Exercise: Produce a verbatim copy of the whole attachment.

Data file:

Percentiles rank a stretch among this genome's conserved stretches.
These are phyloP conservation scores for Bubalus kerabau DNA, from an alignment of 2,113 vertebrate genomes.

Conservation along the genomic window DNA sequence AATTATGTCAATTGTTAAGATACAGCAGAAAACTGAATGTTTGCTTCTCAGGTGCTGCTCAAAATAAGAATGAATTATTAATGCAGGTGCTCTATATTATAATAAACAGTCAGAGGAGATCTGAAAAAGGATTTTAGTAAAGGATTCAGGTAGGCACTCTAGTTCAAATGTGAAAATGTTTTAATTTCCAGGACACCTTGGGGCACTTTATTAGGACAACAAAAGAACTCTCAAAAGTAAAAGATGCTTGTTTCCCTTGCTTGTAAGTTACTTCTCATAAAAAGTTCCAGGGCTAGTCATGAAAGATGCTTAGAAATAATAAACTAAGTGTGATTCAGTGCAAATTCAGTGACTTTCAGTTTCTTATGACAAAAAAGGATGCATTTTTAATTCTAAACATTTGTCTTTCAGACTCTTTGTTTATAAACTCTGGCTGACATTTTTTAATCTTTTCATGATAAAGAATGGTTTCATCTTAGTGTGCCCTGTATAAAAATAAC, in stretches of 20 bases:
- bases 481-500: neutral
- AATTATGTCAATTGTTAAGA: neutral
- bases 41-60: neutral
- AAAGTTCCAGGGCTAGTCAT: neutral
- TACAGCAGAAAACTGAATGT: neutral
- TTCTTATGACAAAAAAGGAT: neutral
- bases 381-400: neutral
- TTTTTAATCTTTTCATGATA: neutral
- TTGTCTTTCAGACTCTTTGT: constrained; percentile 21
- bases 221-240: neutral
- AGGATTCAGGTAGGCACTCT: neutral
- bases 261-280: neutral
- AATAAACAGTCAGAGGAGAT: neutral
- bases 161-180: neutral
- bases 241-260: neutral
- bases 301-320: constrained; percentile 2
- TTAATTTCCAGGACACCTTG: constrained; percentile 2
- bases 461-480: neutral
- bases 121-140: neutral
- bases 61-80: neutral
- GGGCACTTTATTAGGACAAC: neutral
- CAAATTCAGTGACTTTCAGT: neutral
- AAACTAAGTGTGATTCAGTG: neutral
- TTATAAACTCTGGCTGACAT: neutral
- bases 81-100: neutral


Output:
Percentiles rank a stretch among this genome's conserved stretches.
These are phyloP conservation scores for Bubalus kerabau DNA, from an alignment of 2,113 vertebrate genomes.

Conservation along the genomic window DNA sequence AATTATGTCAATTGTTAAGATACAGCAGAAAACTGAATGTTTGCTTCTCAGGTGCTGCTCAAAATAAGAATGAATTATTAATGCAGGTGCTCTATATTATAATAAACAGTCAGAGGAGATCTGAAAAAGGATTTTAGTAAAGGATTCAGGTAGGCACTCTAGTTCAAATGTGAAAATGTTTTAATTTCCAGGACACCTTGGGGCACTTTATTAGGACAACAAAAGAACTCTCAAAAGTAAAAGATGCTTGTTTCCCTTGCTTGTAAGTTACTTCTCATAAAAAGTTCCAGGGCTAGTCATGAAAGATGCTTAGAAATAATAAACTAAGTGTGATTCAGTGCAAATTCAGTGACTTTCAGTTTCTTATGACAAAAAAGGATGCATTTTTAATTCTAAACATTTGTCTTTCAGACTCTTTGTTTATAAACTCTGGCTGACATTTTTTAATCTTTTCATGATAAAGAATGGTTTCATCTTAGTGTGCCCTGTATAAAAATAAC, in stretches of 20 bases:
- bases 481-500: neutral
- AATTATGTCAATTGTTAAGA: neutral
- bases 41-60: neutral
- AAAGTTCCAGGGCTAGTCAT: neutral
- TACAGCAGAAAACTGAATGT: neutral
- TTCTTATGACAAAAAAGGAT: neutral
- bases 381-400: neutral
- TTTTTAATCTTTTCATGATA: neutral
- TTGTCTTTCAGACTCTTTGT: constrained; percentile 21
- bases 221-240: neutral
- AGGATTCAGGTAGGCACTCT: neutral
- bases 261-280: neutral
- AATAAACAGTCAGAGGAGAT: neutral
- bases 161-180: neutral
- bases 241-260: neutral
- bases 301-320: constrained; percentile 2
- TTAATTTCCAGGACACCTTG: constrained; percentile 2
- bases 461-480: neutral
- bases 121-140: neutral
- bases 61-80: neutral
- GGGCACTTTATTAGGACAAC: neutral
- CAAATTCAGTGACTTTCAGT: neutral
- AAACTAAGTGTGATTCAGTG: neutral
- TTATAAACTCTGGCTGACAT: neutral
- bases 81-100: neutral